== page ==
Steve Grunwell

Open-source contributor, speaker, and electronics tinkerer

A Chemex pour-over being prepared in a coffee shop

Steal this Idea: “Be Your Own Barista” Bars

Last week, I went to New York City for my very first time. The city was amazing: iconic landmarks, outstanding food, and a mix of people from all walks of life. I don’t think I could see myself living in New York, but I’d happily go for a vacation at the drop of a hat.

One thing that struck me, however, was the lack of great coffee. Perhaps it was just my neighborhood (Tribeca), but even great shops like La Colombe Coffee offered an espresso bar or drip coffee. No pour-overs, no French Press, nor Chemex; my choices were coffee-plus-something or black coffee that’s been sitting in an airpot. It wasn’t until a colleague and I wandered into Everyman Espresso that I was actually able to get a Chemex, and it blew every other coffee I had that week out of the water.

A Chemex pour-over being prepared in a coffee shop

Photo credit: Karl Fredrickson

I get it: pour-overs and other fancier brew methods can be expensive for a coffee shop. It’s not the materials or equipment, however, but the time; a pour-over can typically take 4-8 minutes to brew, depending on the method used. That’s 4-8 minutes that a barista is either taken off-bar and is either unable or limited in their ability to help other customers. Then again, especially for shops that roast their own coffee (or serve well-revered, small-batch beans from another roaster), is that airpot really doing your coffee justice?

Steal this Idea:

I’m someone who travels a reasonable amount, and am always looking to try great coffee when I land in a new city. While I have a hand grinder and an Aeropress and thus could brew some great coffee in my hotel room, I’d rather take in the local flavor. I’m also perfectly competent brewing my own coffee (and with some brewing methods, like the Clever or a French Press make it really difficult to do it poorly) and don’t mind doing it myself, if the equipment’s readily available. Why not combine these two, and let customers who really want a more sophisticated brewing method do it themselves?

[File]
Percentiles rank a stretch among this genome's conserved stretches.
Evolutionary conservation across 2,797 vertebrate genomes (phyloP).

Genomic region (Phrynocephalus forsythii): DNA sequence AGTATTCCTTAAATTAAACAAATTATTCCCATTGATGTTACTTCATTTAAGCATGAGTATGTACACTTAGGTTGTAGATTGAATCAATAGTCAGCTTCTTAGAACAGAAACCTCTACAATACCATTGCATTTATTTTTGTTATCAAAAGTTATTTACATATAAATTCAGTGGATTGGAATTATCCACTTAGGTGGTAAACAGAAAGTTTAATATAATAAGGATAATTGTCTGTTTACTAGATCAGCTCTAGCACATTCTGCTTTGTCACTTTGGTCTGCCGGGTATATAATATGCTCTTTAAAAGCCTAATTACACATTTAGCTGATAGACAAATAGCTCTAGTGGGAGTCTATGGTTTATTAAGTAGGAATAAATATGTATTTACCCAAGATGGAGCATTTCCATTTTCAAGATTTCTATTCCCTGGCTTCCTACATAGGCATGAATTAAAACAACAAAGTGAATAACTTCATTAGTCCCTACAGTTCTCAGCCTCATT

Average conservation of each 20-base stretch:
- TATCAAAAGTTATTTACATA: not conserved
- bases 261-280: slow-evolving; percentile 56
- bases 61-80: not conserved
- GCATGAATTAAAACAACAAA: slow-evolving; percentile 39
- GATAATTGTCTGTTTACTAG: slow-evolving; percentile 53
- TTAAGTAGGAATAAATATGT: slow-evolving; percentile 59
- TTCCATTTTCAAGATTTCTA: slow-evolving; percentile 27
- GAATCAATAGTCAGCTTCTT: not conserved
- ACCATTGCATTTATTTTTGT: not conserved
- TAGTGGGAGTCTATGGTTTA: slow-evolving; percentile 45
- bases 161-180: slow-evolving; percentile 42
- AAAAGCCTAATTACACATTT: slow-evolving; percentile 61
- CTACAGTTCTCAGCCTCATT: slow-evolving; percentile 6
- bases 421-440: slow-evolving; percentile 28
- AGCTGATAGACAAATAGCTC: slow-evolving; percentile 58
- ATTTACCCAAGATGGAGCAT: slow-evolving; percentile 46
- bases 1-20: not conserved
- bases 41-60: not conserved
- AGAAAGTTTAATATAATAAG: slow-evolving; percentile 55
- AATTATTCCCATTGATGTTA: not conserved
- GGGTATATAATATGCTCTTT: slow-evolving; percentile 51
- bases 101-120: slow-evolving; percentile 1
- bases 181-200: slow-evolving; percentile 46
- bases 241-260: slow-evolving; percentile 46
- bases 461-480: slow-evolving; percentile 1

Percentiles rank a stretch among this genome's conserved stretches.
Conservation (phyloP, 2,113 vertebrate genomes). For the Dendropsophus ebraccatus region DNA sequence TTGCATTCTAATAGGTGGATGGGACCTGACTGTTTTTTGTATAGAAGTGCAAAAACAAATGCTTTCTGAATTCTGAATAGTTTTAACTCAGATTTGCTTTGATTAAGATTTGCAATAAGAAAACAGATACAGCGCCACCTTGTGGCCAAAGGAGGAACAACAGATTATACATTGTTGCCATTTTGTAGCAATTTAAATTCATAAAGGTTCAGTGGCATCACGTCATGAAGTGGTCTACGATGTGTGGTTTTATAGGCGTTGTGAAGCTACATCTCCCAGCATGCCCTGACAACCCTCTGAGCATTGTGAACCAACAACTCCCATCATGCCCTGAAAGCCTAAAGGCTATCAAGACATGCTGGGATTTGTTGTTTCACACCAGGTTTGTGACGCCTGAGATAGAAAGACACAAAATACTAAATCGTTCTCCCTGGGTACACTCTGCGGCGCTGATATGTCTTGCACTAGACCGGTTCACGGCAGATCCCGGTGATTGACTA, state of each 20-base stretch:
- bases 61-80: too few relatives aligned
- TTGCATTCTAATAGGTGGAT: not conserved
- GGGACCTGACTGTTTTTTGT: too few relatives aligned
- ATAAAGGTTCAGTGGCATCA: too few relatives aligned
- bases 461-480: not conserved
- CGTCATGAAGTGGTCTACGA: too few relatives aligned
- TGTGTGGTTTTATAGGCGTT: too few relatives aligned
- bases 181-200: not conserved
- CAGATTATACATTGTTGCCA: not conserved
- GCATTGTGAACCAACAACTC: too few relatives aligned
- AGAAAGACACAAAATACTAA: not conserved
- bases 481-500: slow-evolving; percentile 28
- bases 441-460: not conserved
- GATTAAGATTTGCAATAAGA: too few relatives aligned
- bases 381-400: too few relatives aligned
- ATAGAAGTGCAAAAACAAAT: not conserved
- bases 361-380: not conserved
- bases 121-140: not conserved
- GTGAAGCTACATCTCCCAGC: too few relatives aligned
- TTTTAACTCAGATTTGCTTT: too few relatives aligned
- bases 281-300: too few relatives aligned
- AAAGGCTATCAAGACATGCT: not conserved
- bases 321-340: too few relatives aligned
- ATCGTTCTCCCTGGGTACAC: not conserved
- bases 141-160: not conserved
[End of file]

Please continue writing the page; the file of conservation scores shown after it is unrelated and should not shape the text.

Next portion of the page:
Imagine something like a “build your own sundae” bar, but for coffee snobs. I pay at the register and get my mug and freshly-ground beans, then I take these over to a “Be Your Own Barista” bar (I’m sure someone can come up with a better name), where there’s a source of hot water, a gooseneck kettle, filters, and an assortment of brewing methods. Perhaps there are nice, laminated cards with instructions too – we’re speaking in hypotheticals here, so let your imagination run wild! I take my mug and beans, select a brewing method, make the coffee myself, then have the satisfaction of knowing I’m getting the best coffee experience I can.

Imagine the benefits

Not only would coffee snobs like myself be ecstatic, but customers who learned all they know about coffee from standing in the line at Starbucks would also be exposed to a whole new world of coffee brewing. Sure, there would still be plenty of customers who just can’t even without their double lattes (pro-tip: espresso isn’t any more caffeinated than drip coffee) or perhaps thinking that brewing coffee should be either a push of a button on a Keurig or paying somebody else $4 to do it, but you can’t save everyone.

No, seriously: steal this idea.

I’m putting this idea out there for the world, for free. Public domain. Do with it what you will, just please let coffee lovers on the road get more than just a damn drip coffee out of an airpot.


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1 Comment

  1. I’m able to brew several types of coffee. I love to make my own coffee. As like a barista now I am trying to make a design on my latte. Thanks for this nice article.

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